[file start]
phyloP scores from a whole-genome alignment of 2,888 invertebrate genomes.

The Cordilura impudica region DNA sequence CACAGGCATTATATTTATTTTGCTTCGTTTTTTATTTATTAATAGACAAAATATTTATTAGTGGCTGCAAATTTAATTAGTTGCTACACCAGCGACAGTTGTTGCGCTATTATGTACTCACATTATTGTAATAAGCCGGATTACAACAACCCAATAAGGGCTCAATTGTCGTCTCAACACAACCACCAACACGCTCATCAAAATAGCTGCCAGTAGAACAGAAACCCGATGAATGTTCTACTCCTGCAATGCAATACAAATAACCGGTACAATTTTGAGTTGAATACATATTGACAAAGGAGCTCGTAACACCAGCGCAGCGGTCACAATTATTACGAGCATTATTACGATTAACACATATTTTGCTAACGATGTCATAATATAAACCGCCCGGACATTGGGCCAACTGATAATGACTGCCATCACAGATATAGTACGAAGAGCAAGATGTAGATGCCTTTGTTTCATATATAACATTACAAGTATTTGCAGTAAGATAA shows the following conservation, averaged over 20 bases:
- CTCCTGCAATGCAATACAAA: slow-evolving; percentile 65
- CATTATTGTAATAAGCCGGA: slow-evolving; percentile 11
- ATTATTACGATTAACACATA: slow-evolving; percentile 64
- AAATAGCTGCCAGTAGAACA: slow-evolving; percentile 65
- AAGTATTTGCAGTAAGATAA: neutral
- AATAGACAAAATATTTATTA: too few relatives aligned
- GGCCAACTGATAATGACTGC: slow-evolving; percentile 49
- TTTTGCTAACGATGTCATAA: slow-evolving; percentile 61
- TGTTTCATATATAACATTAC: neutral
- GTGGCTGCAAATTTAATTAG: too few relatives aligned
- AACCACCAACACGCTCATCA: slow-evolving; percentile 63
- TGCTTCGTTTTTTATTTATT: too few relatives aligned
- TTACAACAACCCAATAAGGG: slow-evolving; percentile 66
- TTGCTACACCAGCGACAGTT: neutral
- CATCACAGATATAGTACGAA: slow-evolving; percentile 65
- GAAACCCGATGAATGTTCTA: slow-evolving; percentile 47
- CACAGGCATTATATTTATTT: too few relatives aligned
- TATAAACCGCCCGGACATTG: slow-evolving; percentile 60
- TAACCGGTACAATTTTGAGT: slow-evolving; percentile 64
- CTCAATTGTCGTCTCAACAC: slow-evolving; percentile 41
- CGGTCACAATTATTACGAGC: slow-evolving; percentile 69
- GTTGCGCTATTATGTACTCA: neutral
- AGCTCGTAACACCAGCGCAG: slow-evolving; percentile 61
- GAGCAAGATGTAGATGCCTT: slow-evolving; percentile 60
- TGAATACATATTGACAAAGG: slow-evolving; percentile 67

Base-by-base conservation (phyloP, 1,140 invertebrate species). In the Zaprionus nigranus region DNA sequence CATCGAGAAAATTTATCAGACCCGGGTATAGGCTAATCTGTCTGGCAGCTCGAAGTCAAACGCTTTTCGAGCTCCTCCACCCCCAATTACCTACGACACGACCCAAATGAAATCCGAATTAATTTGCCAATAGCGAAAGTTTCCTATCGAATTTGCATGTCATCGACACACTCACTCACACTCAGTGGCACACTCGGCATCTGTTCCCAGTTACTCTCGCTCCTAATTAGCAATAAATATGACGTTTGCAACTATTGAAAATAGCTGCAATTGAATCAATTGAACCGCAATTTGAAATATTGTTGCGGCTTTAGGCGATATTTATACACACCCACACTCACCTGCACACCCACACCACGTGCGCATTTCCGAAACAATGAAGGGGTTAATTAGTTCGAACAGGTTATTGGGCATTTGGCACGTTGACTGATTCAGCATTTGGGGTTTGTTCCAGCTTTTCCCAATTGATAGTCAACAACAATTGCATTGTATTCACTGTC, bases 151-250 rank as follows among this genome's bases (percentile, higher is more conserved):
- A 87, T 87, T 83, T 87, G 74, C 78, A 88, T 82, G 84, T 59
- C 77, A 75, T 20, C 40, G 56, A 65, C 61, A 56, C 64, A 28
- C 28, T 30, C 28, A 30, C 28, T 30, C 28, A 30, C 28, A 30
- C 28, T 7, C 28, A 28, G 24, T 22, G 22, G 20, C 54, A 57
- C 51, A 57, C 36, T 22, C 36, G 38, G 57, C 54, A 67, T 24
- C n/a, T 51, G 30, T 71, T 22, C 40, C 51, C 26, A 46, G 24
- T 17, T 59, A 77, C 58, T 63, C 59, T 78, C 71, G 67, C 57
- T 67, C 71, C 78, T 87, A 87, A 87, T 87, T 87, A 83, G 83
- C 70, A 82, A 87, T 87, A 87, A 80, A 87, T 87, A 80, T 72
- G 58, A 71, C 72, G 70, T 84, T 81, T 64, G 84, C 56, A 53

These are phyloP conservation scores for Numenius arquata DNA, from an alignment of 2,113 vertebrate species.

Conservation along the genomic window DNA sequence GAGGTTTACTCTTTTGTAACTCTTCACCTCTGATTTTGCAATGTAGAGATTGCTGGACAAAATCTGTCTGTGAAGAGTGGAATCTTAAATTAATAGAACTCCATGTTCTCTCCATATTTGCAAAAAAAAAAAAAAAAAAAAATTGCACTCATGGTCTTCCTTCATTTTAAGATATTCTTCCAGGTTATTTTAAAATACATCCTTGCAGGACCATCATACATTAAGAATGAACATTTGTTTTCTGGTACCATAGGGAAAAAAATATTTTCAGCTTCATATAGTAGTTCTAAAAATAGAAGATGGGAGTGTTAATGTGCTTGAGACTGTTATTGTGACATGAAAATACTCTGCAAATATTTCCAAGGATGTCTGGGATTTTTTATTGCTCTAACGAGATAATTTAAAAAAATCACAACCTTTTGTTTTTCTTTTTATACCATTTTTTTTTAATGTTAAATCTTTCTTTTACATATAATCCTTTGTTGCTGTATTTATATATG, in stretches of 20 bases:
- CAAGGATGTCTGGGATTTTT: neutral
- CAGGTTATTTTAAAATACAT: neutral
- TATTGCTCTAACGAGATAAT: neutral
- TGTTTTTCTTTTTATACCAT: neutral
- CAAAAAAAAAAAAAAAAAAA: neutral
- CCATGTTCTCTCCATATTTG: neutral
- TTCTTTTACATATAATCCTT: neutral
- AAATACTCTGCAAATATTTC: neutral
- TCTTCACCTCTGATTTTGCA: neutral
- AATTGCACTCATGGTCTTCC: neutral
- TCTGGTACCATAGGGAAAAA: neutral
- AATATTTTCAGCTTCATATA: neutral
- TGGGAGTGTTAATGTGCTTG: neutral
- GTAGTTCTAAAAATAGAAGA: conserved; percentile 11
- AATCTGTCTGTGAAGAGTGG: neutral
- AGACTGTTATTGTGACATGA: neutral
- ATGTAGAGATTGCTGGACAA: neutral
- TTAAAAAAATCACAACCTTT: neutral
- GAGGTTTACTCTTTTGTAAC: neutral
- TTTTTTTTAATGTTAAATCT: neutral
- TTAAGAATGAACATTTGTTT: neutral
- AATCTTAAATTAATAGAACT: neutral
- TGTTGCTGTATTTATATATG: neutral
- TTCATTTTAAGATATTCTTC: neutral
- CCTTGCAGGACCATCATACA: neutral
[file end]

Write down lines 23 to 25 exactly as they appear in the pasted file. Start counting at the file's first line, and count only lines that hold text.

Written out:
- CGGTCACAATTATTACGAGC: slow-evolving; percentile 69
- GTTGCGCTATTATGTACTCA: neutral
- AGCTCGTAACACCAGCGCAG: slow-evolving; percentile 61